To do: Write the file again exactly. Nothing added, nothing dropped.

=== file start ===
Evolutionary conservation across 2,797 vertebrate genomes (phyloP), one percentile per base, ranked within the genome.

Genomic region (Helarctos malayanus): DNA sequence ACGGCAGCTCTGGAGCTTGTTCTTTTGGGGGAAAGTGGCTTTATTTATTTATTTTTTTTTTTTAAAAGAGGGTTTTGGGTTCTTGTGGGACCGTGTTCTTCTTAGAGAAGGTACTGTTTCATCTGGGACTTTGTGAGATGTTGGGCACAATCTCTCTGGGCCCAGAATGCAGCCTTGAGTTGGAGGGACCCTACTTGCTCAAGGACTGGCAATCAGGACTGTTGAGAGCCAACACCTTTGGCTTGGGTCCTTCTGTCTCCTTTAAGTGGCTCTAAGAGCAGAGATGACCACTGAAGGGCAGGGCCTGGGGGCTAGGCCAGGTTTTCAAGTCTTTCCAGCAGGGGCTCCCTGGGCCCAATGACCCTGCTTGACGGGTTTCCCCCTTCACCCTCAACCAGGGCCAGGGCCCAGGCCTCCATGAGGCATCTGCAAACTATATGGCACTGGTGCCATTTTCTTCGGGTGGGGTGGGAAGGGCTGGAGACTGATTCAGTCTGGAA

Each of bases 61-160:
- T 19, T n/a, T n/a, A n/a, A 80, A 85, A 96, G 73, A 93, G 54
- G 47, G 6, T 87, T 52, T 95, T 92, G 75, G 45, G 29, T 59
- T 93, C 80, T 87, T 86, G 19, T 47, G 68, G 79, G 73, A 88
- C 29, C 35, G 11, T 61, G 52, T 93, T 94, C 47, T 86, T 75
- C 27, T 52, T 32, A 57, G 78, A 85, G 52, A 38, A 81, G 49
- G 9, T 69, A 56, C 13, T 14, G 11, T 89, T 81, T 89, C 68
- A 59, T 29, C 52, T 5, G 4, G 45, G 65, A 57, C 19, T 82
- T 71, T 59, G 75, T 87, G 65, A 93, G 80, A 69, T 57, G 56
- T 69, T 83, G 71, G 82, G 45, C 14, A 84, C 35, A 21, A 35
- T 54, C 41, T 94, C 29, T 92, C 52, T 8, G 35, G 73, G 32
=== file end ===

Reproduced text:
Evolutionary conservation across 2,797 vertebrate genomes (phyloP), one percentile per base, ranked within the genome.

Genomic region (Helarctos malayanus): DNA sequence ACGGCAGCTCTGGAGCTTGTTCTTTTGGGGGAAAGTGGCTTTATTTATTTATTTTTTTTTTTTAAAAGAGGGTTTTGGGTTCTTGTGGGACCGTGTTCTTCTTAGAGAAGGTACTGTTTCATCTGGGACTTTGTGAGATGTTGGGCACAATCTCTCTGGGCCCAGAATGCAGCCTTGAGTTGGAGGGACCCTACTTGCTCAAGGACTGGCAATCAGGACTGTTGAGAGCCAACACCTTTGGCTTGGGTCCTTCTGTCTCCTTTAAGTGGCTCTAAGAGCAGAGATGACCACTGAAGGGCAGGGCCTGGGGGCTAGGCCAGGTTTTCAAGTCTTTCCAGCAGGGGCTCCCTGGGCCCAATGACCCTGCTTGACGGGTTTCCCCCTTCACCCTCAACCAGGGCCAGGGCCCAGGCCTCCATGAGGCATCTGCAAACTATATGGCACTGGTGCCATTTTCTTCGGGTGGGGTGGGAAGGGCTGGAGACTGATTCAGTCTGGAA

Each of bases 61-160:
- T 19, T n/a, T n/a, A n/a, A 80, A 85, A 96, G 73, A 93, G 54
- G 47, G 6, T 87, T 52, T 95, T 92, G 75, G 45, G 29, T 59
- T 93, C 80, T 87, T 86, G 19, T 47, G 68, G 79, G 73, A 88
- C 29, C 35, G 11, T 61, G 52, T 93, T 94, C 47, T 86, T 75
- C 27, T 52, T 32, A 57, G 78, A 85, G 52, A 38, A 81, G 49
- G 9, T 69, A 56, C 13, T 14, G 11, T 89, T 81, T 89, C 68
- A 59, T 29, C 52, T 5, G 4, G 45, G 65, A 57, C 19, T 82
- T 71, T 59, G 75, T 87, G 65, A 93, G 80, A 69, T 57, G 56
- T 69, T 83, G 71, G 82, G 45, C 14, A 84, C 35, A 21, A 35
- T 54, C 41, T 94, C 29, T 92, C 52, T 8, G 35, G 73, G 32